I'm always amazed at how the stories written by Enid Blyton retain their appeal down the generations. The ways of life and modes of behaviour they reflect are entirely alien to the majority of children growing up today and yet something about the characters and their relationships seems to endure. I've never thought this more than when reading the ‘Naughtiest Girl' series of books with my seven year-old. If you don't know it, it's all that you would expect from the genre - capers and calamity at a boarding school in the heart of the English countryside. What makes Whyteleafe School different - and this is no doubt where the appeal lies - is that the children make the rules. This being Enid Blyton, that doesn't lead to a descent into Lord of the Flies savagery but to a well-ordered school community with complaints heard and consequences agreed at a weekly meeting presided over by firm but fair monitors and an egalitarian sharing of resources.
Although it's easy to scoff at the jolly hockey-sticks naivety - and a modern reader certainly has to gloss over some of the attitudes on show - the overall impression left on a young reader is still a good one: give young people power and they'll use it well.
We're currently trying to put this principle more effectively into practice in our own organisation. Although Groundwork is committed to youth participation, this isn't reflected in our governance structures. In our national and local operations we benefit from the support of many volunteer trustees but, in common with many charities, those we recruit tend to be of a similar age and demographic. Partly this is a consequence of the types of people in society who feel being a charity trustee is ‘for them', partly it's a matter of availability (with many more retired people able to give their time than those in full-time work). However, it's also undoubtedly due to a failure of imagination and leadership on our part in terms of demonstrating the relevance of the role to a wider audience and recruiting on the basis of difference rather than familiarity.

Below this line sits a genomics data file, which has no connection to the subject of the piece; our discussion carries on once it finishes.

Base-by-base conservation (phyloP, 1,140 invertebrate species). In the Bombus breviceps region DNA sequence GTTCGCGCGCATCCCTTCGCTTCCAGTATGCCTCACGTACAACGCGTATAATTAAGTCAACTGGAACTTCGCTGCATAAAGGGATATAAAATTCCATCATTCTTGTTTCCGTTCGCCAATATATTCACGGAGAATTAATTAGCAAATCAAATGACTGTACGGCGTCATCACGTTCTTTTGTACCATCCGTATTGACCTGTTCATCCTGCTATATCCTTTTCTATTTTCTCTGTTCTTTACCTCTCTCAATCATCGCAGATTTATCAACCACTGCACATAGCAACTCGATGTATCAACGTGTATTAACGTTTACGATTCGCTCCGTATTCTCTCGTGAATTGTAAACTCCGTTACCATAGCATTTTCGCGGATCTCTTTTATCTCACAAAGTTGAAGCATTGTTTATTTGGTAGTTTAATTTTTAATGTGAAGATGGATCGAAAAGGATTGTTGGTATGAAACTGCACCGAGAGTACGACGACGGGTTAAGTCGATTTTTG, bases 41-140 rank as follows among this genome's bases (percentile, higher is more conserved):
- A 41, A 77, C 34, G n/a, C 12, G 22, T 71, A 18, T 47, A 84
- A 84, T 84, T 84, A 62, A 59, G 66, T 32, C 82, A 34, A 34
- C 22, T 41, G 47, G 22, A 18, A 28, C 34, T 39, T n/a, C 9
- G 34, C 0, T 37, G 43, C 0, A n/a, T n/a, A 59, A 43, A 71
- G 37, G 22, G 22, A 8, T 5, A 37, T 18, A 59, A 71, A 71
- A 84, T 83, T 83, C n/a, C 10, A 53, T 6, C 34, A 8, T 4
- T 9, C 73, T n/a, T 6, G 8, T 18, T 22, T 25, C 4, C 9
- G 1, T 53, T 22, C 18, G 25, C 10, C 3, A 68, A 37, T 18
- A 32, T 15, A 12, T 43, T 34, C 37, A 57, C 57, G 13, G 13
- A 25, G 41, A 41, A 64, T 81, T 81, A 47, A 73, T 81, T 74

Campaigns being run by Step Up To Serve and the Social Change Agency, backed by the Charity Commission, are aimed at encouraging more organisations to think about how to engage young people as trustees. We've decided we should walk the talk and recently invited a young person to talk to our board about the practicalities and pitfalls. What was noticeable about the encounter was that it was as much about allaying the fears our trustees had of ‘getting it wrong' or being tokenistic as it was about ensuring young people felt equipped to take on the responsibility. Would our meetings be too dull? Is our language too impenetrable? What kind of support should we put in place? The answers were reassuring and the practical advice invaluable.
Young people want to be trustees for the same reason as everyone else: because they care about a cause and want to help; but also because they want to get something out of the experience for themselves. Yes, young people coming into a boardroom may initially feel daunted and have a lot to learn, but isn't that part of growing up and all helpful in terms of preparing for the world of work? Boards shouldn't be expected to ‘dumb down' their business or put special provisions in place but recruiting more than one young person at a time will provide some valuable peer support - and reflect the fact that not all young people see things the same way.
As an organisation focused on improving the quality of life in communities now and promoting more responsible stewardship of our environment for future generations, engaging young people as agents of change is critical to our mission. Our ability to do that will only be strengthened by having young people contributing to our board discussions. We can't promise exciting adventures and lashings of ginger beer but I hope we can offer an experience that's rewarding for young people and revitalising for our organisation.
Graham Duxbury is chief executive of Groundwork